Lance is back, and he's still the star
Armstrong is different now. The proprietor of a high-end, Austin, Texas, bike shop named Mellow Johnny's has mellowed considerably since leaving the sport in July, 2005, when he took the opportunity to harangue his critics from the stage on the Champs-Élysées after winning his seventh straight Tour de France.
Lance 2.0 has been, if not exactly Zen, much more relaxed and casual in his interactions with fans and media. Before he committed to this comeback, he knew he was signing up for some nasty days in the saddle. But he had no way of knowing there would be three of them in a row: Stages 1, 2 and 3, in which pre-Cambrian rains were interrupted only, it seemed, by brief interludes of hail.
We all know that ketchup contains natural mellowing agents. So, it turns out, does exhaustion. Even when he was too chilled and tired to enunciate properly, Armstrong assured his Versus interviewers that there no place he would rather be. Aside from a few crashes and some borderline hypothermia and his stolen time-trial bike, he told Bob Roll, "I'm having a good time!"
That's right, he was having a blast, when he wasn't hitting the deck after colliding with a race motorcycle, or feeling nostalgic for his stolen time bike (recovered and returned to him late Wednesday night), or wondering what happened to the feeling in his feet. ("Holy hell," he Twittered after Sunday's appallingly stormy Stage 1 into Santa Rosa, "that was terrible, maybe one of the toughest days I've had on the bike. I'm still freezing.")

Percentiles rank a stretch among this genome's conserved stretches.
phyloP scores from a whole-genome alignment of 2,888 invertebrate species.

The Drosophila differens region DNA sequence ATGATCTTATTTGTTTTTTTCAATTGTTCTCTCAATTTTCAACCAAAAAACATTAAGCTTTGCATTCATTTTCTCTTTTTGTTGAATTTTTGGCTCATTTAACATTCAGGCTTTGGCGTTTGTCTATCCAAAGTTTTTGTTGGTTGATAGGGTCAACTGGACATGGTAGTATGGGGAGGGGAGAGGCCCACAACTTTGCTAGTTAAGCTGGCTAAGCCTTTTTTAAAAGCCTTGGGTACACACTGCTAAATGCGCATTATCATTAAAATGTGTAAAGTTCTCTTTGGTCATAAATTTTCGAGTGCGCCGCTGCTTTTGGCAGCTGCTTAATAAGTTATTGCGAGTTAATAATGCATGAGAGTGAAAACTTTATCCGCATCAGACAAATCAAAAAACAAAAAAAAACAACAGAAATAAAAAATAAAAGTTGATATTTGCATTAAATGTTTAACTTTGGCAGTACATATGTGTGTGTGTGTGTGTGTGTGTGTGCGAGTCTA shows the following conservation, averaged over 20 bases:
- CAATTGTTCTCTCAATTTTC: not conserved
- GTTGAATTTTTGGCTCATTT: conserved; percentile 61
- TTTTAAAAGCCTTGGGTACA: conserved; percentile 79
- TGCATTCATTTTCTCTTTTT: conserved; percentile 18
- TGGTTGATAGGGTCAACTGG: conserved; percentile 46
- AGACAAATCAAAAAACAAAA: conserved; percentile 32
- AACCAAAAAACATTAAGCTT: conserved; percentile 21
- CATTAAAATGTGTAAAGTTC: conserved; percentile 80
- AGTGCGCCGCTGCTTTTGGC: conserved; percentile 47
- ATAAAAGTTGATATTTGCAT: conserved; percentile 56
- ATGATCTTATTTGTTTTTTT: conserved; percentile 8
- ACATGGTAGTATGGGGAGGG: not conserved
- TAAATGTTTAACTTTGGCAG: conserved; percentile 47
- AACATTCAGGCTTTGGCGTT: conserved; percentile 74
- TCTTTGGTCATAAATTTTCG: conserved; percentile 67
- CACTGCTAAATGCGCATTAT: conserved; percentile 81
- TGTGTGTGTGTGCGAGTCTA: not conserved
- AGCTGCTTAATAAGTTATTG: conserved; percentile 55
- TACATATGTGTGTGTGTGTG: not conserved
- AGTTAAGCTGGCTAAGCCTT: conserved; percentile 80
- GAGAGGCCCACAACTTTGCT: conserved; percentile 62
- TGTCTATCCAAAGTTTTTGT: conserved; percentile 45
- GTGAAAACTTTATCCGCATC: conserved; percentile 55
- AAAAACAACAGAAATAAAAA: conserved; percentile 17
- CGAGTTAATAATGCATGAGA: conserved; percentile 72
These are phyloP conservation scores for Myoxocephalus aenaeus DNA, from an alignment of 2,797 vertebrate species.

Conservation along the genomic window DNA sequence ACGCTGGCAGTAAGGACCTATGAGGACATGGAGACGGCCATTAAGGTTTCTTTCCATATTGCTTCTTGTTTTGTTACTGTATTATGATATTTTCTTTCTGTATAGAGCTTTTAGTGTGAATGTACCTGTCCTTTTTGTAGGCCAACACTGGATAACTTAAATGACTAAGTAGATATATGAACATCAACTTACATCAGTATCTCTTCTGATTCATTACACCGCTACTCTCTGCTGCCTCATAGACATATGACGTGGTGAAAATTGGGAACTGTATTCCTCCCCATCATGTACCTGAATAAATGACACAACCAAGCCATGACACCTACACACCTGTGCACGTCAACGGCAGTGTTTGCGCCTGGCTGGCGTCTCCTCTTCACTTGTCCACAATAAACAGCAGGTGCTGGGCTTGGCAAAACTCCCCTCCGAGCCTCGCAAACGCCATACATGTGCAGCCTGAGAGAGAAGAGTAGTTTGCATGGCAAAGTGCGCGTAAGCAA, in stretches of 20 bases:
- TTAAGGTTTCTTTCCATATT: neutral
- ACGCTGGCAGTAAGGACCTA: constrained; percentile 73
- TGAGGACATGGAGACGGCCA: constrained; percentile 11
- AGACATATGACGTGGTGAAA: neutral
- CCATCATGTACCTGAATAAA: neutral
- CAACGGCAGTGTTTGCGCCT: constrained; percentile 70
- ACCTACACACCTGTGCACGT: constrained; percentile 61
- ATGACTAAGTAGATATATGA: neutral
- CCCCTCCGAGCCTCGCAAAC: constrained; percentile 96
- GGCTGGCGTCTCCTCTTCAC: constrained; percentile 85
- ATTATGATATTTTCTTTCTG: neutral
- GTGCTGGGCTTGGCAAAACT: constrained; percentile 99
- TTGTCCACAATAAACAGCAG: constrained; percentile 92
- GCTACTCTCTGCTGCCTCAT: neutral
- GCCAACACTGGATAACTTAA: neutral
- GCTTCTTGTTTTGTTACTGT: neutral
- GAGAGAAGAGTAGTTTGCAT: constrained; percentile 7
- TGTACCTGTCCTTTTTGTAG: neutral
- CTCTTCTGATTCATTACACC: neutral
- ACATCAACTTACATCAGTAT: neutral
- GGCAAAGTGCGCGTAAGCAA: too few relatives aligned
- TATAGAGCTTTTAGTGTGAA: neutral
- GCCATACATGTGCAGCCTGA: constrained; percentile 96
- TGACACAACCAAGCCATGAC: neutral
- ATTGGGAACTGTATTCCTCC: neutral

But Wednesday dawned sunny in Merced. Aside from a bit of slush across the road on the descent from the fifth climb, the elements were kind to the peloton as it roared toward Clovis. The first hour of the race had been marked by a series of unsuccessful breakaways. One of them included ex-Armstrong teammates Floyd Landis (now riding with Team Ouch), Tyler Hamilton of Rock Racing and George Hincapie, now with High Road-Columbia. I was in the Mavic car, along with two great guys, Peter Tomich and Ryan Dallas, who provide wheels to riders with flat tires. They kept up a steady, hilarious banter with their mates in other Mavic vehicles, one of whom wisecracked, "Hey, they're getting the band back together."
It was a fleeting reunion. That break dissolved, but Team Saxo Bank's Jason McCartney wasn't taking no for an answer. He kept attacking, and eventually got away with Hamilton, Mancebo and Serge Pauwels of the Cervelo Test Team. After Mancebo bailed on the second climb, those guys rode their guts out for three hours, only to be reeled in the penultimate mile of this 115-mile stage.
Outside the Astana team bus, a French reporter could not keep the incredulity out of his voice when he said, "Lance, the people showed you their love today. It was huge. It was HUGE."
Armstrong sought to calm him down, assuring the fellow that, "This event has been around for four years now, and people are really starting to look forward to it and appreciate it. It's not just me -- there are other riders they look forward to seeing. It's more the event than it is about me."
I don't know about that. I was there, and I agree with the French guy.